They said “Al says that the GIS will melt and Florida will flood! This isn’t TRUE!!!!”. And a judge agreed and said that he SHOULD have been more explicit.

    a) Why?
    b) Denialists then tout that a judge says Al was wrong. And he’s fat. Which isn’t the case.

    Which is why I think that tipping points and sudden shifts like methane releases from tundra etc aren’t being done: the denialists have already shown they WILL represent this as unscientific and non-scientific judges WILL agree with them and then the denialists WILL misrepresent the judge’s ruling to make it look like a lie.

  32. 232
    Rod B says:

    Jim Eager (205), how you get “…the IPCC knew that their sea level estimates were low…” from your quote from the IPCC report is inexplicable.

  33. 233
    Mark says:

    “> he even said that “***IF*** it occurs by 2050, then…”.”

    OK, so if that was withdrawn Hank, what changes? It can be read as worse for Al.

  34. 234
    Mark says:

    stevenc: “Jim, this reads to me like they are saying their estimates could be too low or too high.”

    Aye.

    An average dice roll will be 3.5 spots.

    YOU WILL NEVER SEE 3.5 SPOTS. So the acutal average you get will be something close to 3.5.

  35. 235
    Mark says:

    Richar Skeksis: “Greenland or even half of it cannot break up and melt. The Greenland Ice Sheet lies in a basin.”

    Is the basin over a mile deep?

    Because the GIS is well over 3km deep at its thickest.

    Now, when you have a big block of ice (2 ft thick) on a plate (that is a basin shape, isn’t it: the sides are always higher than the centre), will that plate overflow with water when the ice melts???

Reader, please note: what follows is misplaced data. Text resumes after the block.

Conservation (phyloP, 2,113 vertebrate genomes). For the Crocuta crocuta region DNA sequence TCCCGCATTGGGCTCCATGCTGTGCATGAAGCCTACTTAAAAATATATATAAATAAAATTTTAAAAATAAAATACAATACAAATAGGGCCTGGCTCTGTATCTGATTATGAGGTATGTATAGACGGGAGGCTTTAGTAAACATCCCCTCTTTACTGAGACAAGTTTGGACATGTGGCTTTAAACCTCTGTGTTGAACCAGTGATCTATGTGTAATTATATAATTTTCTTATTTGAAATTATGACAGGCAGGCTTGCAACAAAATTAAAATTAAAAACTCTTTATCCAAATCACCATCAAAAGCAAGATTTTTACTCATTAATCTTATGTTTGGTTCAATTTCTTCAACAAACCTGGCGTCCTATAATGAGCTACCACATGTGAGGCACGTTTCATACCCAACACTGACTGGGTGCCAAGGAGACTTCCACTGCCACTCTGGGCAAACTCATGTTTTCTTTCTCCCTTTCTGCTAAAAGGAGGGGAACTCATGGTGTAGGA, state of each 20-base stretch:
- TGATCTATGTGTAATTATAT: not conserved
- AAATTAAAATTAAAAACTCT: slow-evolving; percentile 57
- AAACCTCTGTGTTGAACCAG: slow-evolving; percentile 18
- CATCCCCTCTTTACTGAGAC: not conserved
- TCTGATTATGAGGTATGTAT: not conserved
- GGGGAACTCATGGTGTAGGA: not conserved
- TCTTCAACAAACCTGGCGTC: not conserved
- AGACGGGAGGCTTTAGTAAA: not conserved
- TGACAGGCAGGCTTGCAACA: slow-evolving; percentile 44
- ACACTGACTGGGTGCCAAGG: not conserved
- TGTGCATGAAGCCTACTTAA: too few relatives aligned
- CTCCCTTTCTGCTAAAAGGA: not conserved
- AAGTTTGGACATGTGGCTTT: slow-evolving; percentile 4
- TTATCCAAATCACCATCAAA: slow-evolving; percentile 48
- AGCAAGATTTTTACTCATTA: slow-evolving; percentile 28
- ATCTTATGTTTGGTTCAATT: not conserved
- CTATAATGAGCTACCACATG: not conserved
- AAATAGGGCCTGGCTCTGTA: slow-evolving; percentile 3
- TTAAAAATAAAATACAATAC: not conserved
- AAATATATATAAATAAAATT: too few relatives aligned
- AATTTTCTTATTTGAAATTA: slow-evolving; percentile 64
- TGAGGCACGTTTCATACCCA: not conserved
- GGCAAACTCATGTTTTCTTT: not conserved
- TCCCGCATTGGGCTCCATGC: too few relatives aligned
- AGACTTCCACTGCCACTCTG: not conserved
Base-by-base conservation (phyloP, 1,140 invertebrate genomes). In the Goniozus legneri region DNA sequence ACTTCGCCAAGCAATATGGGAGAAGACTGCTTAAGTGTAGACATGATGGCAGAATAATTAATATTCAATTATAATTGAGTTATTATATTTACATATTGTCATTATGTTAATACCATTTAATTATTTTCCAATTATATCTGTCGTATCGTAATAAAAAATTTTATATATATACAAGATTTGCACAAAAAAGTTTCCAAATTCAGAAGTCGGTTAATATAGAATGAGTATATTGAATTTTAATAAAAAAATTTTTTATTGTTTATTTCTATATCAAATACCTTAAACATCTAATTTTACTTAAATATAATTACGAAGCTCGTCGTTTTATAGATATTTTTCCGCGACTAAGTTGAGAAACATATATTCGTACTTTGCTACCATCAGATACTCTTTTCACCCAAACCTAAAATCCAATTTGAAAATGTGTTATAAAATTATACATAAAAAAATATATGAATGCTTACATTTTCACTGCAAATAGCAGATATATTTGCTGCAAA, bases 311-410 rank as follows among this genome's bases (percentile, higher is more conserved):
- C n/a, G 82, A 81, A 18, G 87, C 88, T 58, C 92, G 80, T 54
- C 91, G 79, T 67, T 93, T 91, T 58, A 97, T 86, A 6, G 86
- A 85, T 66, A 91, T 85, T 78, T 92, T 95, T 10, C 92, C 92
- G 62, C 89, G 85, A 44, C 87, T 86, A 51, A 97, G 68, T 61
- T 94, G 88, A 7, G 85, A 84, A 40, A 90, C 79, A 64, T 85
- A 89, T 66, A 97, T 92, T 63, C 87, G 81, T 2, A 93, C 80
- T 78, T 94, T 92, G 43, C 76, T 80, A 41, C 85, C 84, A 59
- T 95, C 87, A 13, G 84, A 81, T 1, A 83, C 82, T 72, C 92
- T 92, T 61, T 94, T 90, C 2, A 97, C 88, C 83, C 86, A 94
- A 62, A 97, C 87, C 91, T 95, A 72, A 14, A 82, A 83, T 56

36. 236
    stevenc says:

    true mark, doesn’t pertain to the point at all but true none the less

  37. 237
    Mark says:

    lawrence 220, your analogy is fairly good. It can even be taken to what happens with the ONE CABLE.

    All fractures start as a small break in the semi-crystalline metallic structure. But all metallic structures have breaks in the semi-crystalline structure. It’s when you get ductility in metals and work-hardening. Which site of lowered structural integrity goes first is inherently intractable under major stress.

  38. 238
    Rod B says:

    Mark (230), they must have a wrong address for me; I haven’t received a skeptic check in a long time — actually ever. Though I seldom use the “alarmist” tag. Do you think I should start, in order to get my money? BTW, who mails the check?

  39. 239
    Hank Roberts says:

    Mark says: 8 September 2009 at 10:26 AM
    “> he even said that “***IF*** it occurs by 2050, then…”.”
    OK, so if that was withdrawn Hank, what changes?

    Your reputation for accurate citation and quotation would be restored.

  40. 240
    Mark says:

    “true mark, doesn’t pertain to the point at all but true none the less”

    What?

    So a prediction of 3.5 for an average dice roll will be either too low or too high, won’t it.

    So why does that not faze you whilst the IPCC saying the exact same thing does?

    THAT is the point.

    Why so scared of that truth of statistics and not of the other? Bipartisanship?

  41. 241
    Mark says:

    Rod B(238) so you admit to denialism?

  42. 242
    walter crain says:

    hi guys…sorry to burst in like this. what i am i to make of this?
    http://www.newscientist.com/article/dn17742-worlds-climate-could-cool-first-warm-later.html

    the reality of AGH is already a “hard sell” (because the denialists are so freakin’ good at PR). if/when temps “moderate” due to NAO it will be an even harder sell…

    gavin, how’s PROJECT JIM coming along?

  43. 243

    #225 Richard Steckis

    Don’t forget that chunks of Greenland will likely rise as the ice melts.